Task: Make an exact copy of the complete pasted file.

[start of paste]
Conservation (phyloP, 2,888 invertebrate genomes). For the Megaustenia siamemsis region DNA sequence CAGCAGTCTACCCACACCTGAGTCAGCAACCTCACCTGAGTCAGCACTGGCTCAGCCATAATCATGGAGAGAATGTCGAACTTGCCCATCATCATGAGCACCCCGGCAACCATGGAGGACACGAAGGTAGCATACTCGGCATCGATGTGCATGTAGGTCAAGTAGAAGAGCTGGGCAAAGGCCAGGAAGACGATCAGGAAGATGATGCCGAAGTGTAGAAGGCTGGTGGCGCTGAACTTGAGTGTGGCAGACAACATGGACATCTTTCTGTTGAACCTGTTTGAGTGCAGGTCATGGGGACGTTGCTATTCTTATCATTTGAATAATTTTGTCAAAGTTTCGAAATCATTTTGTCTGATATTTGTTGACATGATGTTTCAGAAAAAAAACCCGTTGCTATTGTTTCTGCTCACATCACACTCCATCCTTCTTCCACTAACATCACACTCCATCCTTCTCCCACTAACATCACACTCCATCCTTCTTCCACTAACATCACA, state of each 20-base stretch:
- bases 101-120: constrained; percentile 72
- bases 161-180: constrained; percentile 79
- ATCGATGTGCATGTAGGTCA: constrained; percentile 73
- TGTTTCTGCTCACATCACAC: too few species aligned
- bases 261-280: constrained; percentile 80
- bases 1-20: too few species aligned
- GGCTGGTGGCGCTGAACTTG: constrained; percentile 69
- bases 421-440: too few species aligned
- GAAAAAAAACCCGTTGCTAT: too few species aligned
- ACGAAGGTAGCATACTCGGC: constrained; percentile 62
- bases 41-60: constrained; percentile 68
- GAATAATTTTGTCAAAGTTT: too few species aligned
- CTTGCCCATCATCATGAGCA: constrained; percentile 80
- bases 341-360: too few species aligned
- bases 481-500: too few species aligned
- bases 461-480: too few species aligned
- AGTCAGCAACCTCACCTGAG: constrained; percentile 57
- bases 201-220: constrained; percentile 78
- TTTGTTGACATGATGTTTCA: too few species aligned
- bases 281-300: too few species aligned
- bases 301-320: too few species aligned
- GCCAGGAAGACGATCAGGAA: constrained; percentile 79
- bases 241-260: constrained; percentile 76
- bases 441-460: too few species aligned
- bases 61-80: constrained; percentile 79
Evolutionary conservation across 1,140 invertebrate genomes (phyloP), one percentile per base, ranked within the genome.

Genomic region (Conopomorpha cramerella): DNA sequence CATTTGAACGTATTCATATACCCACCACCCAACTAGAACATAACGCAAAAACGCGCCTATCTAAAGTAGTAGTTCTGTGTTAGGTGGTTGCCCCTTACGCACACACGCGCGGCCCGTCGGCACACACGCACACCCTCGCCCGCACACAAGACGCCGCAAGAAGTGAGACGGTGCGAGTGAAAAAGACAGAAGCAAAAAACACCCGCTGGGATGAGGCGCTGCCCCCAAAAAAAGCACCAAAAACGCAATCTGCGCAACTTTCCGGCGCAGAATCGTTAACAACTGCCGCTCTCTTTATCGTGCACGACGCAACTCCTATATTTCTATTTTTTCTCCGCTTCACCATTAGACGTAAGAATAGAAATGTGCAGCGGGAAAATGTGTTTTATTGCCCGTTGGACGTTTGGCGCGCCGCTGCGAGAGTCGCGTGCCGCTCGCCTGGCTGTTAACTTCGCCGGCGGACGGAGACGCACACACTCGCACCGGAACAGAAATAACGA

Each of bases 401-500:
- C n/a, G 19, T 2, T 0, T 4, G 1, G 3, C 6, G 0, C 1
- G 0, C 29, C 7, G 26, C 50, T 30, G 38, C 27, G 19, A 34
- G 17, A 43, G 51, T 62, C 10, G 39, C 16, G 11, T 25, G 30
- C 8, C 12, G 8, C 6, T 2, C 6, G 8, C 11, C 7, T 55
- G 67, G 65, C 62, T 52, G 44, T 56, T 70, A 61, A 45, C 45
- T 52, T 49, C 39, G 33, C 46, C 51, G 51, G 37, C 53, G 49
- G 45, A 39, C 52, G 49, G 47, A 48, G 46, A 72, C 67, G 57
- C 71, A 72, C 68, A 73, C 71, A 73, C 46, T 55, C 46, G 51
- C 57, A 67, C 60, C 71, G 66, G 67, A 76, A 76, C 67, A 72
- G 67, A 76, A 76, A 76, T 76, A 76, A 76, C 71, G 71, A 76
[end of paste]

Conservation (phyloP, 2,888 invertebrate genomes). For the Megaustenia siamemsis region DNA sequence CAGCAGTCTACCCACACCTGAGTCAGCAACCTCACCTGAGTCAGCACTGGCTCAGCCATAATCATGGAGAGAATGTCGAACTTGCCCATCATCATGAGCACCCCGGCAACCATGGAGGACACGAAGGTAGCATACTCGGCATCGATGTGCATGTAGGTCAAGTAGAAGAGCTGGGCAAAGGCCAGGAAGACGATCAGGAAGATGATGCCGAAGTGTAGAAGGCTGGTGGCGCTGAACTTGAGTGTGGCAGACAACATGGACATCTTTCTGTTGAACCTGTTTGAGTGCAGGTCATGGGGACGTTGCTATTCTTATCATTTGAATAATTTTGTCAAAGTTTCGAAATCATTTTGTCTGATATTTGTTGACATGATGTTTCAGAAAAAAAACCCGTTGCTATTGTTTCTGCTCACATCACACTCCATCCTTCTTCCACTAACATCACACTCCATCCTTCTCCCACTAACATCACACTCCATCCTTCTTCCACTAACATCACA, state of each 20-base stretch:
- bases 101-120: constrained; percentile 72
- bases 161-180: constrained; percentile 79
- ATCGATGTGCATGTAGGTCA: constrained; percentile 73
- TGTTTCTGCTCACATCACAC: too few species aligned
- bases 261-280: constrained; percentile 80
- bases 1-20: too few species aligned
- GGCTGGTGGCGCTGAACTTG: constrained; percentile 69
- bases 421-440: too few species aligned
- GAAAAAAAACCCGTTGCTAT: too few species aligned
- ACGAAGGTAGCATACTCGGC: constrained; percentile 62
- bases 41-60: constrained; percentile 68
- GAATAATTTTGTCAAAGTTT: too few species aligned
- CTTGCCCATCATCATGAGCA: constrained; percentile 80
- bases 341-360: too few species aligned
- bases 481-500: too few species aligned
- bases 461-480: too few species aligned
- AGTCAGCAACCTCACCTGAG: constrained; percentile 57
- bases 201-220: constrained; percentile 78
- TTTGTTGACATGATGTTTCA: too few species aligned
- bases 281-300: too few species aligned
- bases 301-320: too few species aligned
- GCCAGGAAGACGATCAGGAA: constrained; percentile 79
- bases 241-260: constrained; percentile 76
- bases 441-460: too few species aligned
- bases 61-80: constrained; percentile 79
Evolutionary conservation across 1,140 invertebrate genomes (phyloP), one percentile per base, ranked within the genome.

Genomic region (Conopomorpha cramerella): DNA sequence CATTTGAACGTATTCATATACCCACCACCCAACTAGAACATAACGCAAAAACGCGCCTATCTAAAGTAGTAGTTCTGTGTTAGGTGGTTGCCCCTTACGCACACACGCGCGGCCCGTCGGCACACACGCACACCCTCGCCCGCACACAAGACGCCGCAAGAAGTGAGACGGTGCGAGTGAAAAAGACAGAAGCAAAAAACACCCGCTGGGATGAGGCGCTGCCCCCAAAAAAAGCACCAAAAACGCAATCTGCGCAACTTTCCGGCGCAGAATCGTTAACAACTGCCGCTCTCTTTATCGTGCACGACGCAACTCCTATATTTCTATTTTTTCTCCGCTTCACCATTAGACGTAAGAATAGAAATGTGCAGCGGGAAAATGTGTTTTATTGCCCGTTGGACGTTTGGCGCGCCGCTGCGAGAGTCGCGTGCCGCTCGCCTGGCTGTTAACTTCGCCGGCGGACGGAGACGCACACACTCGCACCGGAACAGAAATAACGA

Each of bases 401-500:
- C n/a, G 19, T 2, T 0, T 4, G 1, G 3, C 6, G 0, C 1
- G 0, C 29, C 7, G 26, C 50, T 30, G 38, C 27, G 19, A 34
- G 17, A 43, G 51, T 62, C 10, G 39, C 16, G 11, T 25, G 30
- C 8, C 12, G 8, C 6, T 2, C 6, G 8, C 11, C 7, T 55
- G 67, G 65, C 62, T 52, G 44, T 56, T 70, A 61, A 45, C 45
- T 52, T 49, C 39, G 33, C 46, C 51, G 51, G 37, C 53, G 49
- G 45, A 39, C 52, G 49, G 47, A 48, G 46, A 72, C 67, G 57
- C 71, A 72, C 68, A 73, C 71, A 73, C 46, T 55, C 46, G 51
- C 57, A 67, C 60, C 71, G 66, G 67, A 76, A 76, C 67, A 72
- G 67, A 76, A 76, A 76, T 76, A 76, A 76, C 71, G 71, A 76